Hirscher surprise super-G winner
BEAVER CREEK — Weather giveth and it taketh away.
With snow shortening the Birds of Prey racecourse and conditions making visibility better for the bookends of the top-30 of the start order, Austrian Marcel Hirscher, the four-time defending World Cup champion and renowned technical specialist, won his first World Cup super-G on Saturday at Beaver Creek.
Hirscher, running fourth, finished with a time of 1 minute, 6.90 seconds, and that time held up as more snow pounded favorites like Norway’s Aksel Lund Svindal and Kjetil Jansrud and Austria’s Hannes Reichelt, the defending Birds of Prey super-G champion.
American Ted Ligety, racing 29th, left the start gate as the sunlight was breaking through the clouds to take second, 0.33 seconds off Hirscher’s pace. That matches Ligety’s best super-G World Cup performance in his career. He took silver at the Val d’Isere, France, super-G on Dec. 12, 2009. (As always, FIS Alpine World Ski Championships do not officially count toward those totals, ergo his gold medal in the dicipline in Schladming, Austria in 2013, though treasured does not apply.)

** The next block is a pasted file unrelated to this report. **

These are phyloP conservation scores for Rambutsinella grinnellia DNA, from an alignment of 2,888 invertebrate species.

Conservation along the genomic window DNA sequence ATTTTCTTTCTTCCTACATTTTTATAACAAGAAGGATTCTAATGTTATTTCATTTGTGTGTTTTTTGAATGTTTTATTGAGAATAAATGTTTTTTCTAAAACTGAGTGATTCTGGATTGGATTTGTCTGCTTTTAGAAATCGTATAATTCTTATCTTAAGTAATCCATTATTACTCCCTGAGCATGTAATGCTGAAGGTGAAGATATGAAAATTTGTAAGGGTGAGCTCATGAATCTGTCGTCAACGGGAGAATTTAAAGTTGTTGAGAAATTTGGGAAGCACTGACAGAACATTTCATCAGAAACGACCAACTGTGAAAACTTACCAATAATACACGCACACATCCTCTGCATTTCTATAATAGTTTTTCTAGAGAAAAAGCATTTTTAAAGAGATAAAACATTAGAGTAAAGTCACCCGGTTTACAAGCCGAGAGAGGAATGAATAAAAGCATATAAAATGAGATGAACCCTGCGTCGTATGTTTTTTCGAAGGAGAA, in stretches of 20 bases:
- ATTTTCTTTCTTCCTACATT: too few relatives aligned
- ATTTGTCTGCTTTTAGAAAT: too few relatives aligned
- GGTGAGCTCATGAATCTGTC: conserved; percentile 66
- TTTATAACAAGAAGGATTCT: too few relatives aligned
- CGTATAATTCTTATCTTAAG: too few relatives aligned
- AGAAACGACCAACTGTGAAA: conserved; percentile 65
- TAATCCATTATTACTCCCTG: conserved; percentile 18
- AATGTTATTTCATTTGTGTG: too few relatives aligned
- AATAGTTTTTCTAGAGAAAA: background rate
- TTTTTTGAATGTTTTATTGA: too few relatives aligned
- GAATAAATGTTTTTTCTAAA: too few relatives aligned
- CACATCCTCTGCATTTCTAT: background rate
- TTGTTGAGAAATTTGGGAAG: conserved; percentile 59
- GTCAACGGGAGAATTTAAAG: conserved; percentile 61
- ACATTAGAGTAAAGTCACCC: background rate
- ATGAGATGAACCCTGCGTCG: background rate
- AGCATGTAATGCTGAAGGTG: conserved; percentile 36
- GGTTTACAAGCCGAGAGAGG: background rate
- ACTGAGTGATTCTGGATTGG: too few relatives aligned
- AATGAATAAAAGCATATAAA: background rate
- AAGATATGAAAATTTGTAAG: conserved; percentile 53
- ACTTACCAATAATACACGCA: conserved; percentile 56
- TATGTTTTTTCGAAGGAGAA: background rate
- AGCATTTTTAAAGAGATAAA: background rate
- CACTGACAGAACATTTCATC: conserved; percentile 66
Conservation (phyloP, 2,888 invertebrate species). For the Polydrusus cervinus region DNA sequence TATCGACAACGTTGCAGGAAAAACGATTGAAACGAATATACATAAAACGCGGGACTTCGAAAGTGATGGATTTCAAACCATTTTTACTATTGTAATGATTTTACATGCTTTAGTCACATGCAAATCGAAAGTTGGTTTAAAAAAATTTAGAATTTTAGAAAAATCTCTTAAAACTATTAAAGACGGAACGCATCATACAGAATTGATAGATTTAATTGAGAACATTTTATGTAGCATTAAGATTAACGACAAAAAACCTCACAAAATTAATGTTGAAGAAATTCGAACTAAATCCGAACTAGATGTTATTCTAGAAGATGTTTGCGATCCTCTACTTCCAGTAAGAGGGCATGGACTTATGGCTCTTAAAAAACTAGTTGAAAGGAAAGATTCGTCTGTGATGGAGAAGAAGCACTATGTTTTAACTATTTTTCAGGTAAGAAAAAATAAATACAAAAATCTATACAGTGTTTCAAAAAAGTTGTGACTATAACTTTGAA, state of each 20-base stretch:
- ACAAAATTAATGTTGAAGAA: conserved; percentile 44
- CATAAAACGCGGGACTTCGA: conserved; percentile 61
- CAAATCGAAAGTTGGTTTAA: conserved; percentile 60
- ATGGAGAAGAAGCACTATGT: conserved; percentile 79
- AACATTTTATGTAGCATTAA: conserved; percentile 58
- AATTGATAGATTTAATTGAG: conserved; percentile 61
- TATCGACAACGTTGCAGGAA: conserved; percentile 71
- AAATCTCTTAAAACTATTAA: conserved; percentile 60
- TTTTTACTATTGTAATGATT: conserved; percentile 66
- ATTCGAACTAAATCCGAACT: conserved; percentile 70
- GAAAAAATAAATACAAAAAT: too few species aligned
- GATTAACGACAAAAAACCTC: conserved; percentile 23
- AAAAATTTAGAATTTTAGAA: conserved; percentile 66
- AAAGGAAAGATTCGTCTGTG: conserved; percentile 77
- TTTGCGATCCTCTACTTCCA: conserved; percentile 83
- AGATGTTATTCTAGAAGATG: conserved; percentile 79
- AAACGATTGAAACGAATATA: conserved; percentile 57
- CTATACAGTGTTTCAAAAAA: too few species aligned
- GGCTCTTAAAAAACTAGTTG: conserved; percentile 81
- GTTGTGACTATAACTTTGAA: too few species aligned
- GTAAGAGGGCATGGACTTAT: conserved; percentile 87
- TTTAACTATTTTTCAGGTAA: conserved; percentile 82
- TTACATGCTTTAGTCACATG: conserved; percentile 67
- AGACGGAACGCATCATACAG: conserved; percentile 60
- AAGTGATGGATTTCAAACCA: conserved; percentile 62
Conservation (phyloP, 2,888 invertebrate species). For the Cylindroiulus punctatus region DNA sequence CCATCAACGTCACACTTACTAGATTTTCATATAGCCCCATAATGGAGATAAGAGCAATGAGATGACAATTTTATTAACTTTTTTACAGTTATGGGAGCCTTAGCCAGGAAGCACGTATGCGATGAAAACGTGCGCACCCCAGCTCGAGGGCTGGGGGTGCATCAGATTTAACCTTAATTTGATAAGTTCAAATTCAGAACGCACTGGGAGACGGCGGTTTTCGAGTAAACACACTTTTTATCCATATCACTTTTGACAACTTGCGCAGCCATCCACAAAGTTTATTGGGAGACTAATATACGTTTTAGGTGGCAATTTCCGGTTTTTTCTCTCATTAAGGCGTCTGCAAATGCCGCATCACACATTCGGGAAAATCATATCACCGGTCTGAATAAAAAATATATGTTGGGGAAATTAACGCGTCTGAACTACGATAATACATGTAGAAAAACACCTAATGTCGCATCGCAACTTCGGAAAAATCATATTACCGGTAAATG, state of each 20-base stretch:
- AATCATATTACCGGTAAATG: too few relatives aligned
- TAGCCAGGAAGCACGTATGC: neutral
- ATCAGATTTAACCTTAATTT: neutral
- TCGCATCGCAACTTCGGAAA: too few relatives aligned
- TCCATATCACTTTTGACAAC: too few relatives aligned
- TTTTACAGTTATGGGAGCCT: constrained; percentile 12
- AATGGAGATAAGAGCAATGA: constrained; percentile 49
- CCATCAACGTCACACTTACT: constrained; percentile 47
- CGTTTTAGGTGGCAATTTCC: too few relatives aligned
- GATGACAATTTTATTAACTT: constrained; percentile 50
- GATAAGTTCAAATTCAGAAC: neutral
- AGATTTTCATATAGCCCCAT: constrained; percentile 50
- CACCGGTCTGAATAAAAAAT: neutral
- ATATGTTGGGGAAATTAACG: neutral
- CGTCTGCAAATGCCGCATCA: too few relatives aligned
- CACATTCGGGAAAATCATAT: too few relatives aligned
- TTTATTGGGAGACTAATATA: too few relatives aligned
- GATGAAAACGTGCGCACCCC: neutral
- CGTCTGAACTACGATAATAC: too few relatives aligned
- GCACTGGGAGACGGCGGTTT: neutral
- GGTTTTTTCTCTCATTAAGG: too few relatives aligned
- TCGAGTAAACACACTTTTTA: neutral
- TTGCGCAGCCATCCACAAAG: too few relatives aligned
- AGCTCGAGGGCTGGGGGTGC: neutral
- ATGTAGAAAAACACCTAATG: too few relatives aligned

Andrew Weibrecht, of Lake Placid, New York, flew to third in 1:07.26. The “War Horse” finally earned the first World Cup podium of his career after earning a bronze medal in the 2010 Olympics and silver in the 2014 games in super-G. (Like World Championships, the Olympics do not count toward a racer’s official World Cup statistics.)
For Hirscher, this is a tremendous boon for his bid to win a fifth consecutive overall World Cup title. The giant-slalom and slalom specialist’s only podium, a third-place finish, in the super-G came on March 15, 2012, on home snow in Schladming. Hirscher had only 60 points and was in 16th place in the overall points so far this season in what has been a speed-heavy start to the World Cup campaign. The 100 points he earned on Saturday are gravy in his quest for a fifth overall globe.
Ironically, weather deprived Hirscher in his last appearance here at Beaver Creek. During the World Championships in February, Hirscher was all but on his way to a gold medal in the slalom, his forte, when he temporarily lost his ability to see, because of snow that day, and skied off course on Harrier just before the finish.
France’s Adrien Theaux and Italy’s Mattia Casse tied four fourth in Saturday’s super-G. American Travis Ganong ended up sixth.
This story will be updated.
Sports Editor Chris Freud can be reached at 970-748-2934, firstname.lastname@example.org and @cfreud.